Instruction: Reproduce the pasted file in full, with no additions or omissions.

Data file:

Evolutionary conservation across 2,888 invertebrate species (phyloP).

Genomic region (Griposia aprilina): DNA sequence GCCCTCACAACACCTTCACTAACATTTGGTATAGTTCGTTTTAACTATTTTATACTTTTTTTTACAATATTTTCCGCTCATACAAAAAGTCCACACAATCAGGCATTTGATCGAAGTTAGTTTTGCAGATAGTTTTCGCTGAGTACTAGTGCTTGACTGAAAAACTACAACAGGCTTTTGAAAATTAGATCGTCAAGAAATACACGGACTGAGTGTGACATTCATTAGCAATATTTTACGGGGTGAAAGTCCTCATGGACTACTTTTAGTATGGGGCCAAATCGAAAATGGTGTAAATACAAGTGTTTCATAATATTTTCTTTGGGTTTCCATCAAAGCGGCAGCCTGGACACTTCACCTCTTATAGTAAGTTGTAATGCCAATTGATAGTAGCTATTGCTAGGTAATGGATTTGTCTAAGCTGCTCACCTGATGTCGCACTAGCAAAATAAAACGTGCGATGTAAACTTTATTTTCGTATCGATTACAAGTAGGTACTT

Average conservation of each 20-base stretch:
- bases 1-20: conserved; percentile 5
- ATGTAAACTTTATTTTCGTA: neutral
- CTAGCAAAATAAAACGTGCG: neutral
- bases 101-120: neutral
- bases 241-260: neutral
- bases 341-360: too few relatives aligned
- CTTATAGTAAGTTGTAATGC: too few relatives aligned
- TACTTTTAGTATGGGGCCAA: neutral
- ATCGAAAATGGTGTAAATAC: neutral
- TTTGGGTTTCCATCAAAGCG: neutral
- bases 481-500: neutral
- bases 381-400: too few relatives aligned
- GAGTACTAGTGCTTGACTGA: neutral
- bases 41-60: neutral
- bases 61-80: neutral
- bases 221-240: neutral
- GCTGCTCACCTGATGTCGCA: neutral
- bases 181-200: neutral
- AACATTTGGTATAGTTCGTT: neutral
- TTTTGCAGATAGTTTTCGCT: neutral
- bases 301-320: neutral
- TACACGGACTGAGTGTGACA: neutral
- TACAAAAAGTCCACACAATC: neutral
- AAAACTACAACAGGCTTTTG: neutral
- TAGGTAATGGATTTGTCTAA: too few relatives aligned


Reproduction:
Evolutionary conservation across 2,888 invertebrate species (phyloP).

Genomic region (Griposia aprilina): DNA sequence GCCCTCACAACACCTTCACTAACATTTGGTATAGTTCGTTTTAACTATTTTATACTTTTTTTTACAATATTTTCCGCTCATACAAAAAGTCCACACAATCAGGCATTTGATCGAAGTTAGTTTTGCAGATAGTTTTCGCTGAGTACTAGTGCTTGACTGAAAAACTACAACAGGCTTTTGAAAATTAGATCGTCAAGAAATACACGGACTGAGTGTGACATTCATTAGCAATATTTTACGGGGTGAAAGTCCTCATGGACTACTTTTAGTATGGGGCCAAATCGAAAATGGTGTAAATACAAGTGTTTCATAATATTTTCTTTGGGTTTCCATCAAAGCGGCAGCCTGGACACTTCACCTCTTATAGTAAGTTGTAATGCCAATTGATAGTAGCTATTGCTAGGTAATGGATTTGTCTAAGCTGCTCACCTGATGTCGCACTAGCAAAATAAAACGTGCGATGTAAACTTTATTTTCGTATCGATTACAAGTAGGTACTT

Average conservation of each 20-base stretch:
- bases 1-20: conserved; percentile 5
- ATGTAAACTTTATTTTCGTA: neutral
- CTAGCAAAATAAAACGTGCG: neutral
- bases 101-120: neutral
- bases 241-260: neutral
- bases 341-360: too few relatives aligned
- CTTATAGTAAGTTGTAATGC: too few relatives aligned
- TACTTTTAGTATGGGGCCAA: neutral
- ATCGAAAATGGTGTAAATAC: neutral
- TTTGGGTTTCCATCAAAGCG: neutral
- bases 481-500: neutral
- bases 381-400: too few relatives aligned
- GAGTACTAGTGCTTGACTGA: neutral
- bases 41-60: neutral
- bases 61-80: neutral
- bases 221-240: neutral
- GCTGCTCACCTGATGTCGCA: neutral
- bases 181-200: neutral
- AACATTTGGTATAGTTCGTT: neutral
- TTTTGCAGATAGTTTTCGCT: neutral
- bases 301-320: neutral
- TACACGGACTGAGTGTGACA: neutral
- TACAAAAAGTCCACACAATC: neutral
- AAAACTACAACAGGCTTTTG: neutral
- TAGGTAATGGATTTGTCTAA: too few relatives aligned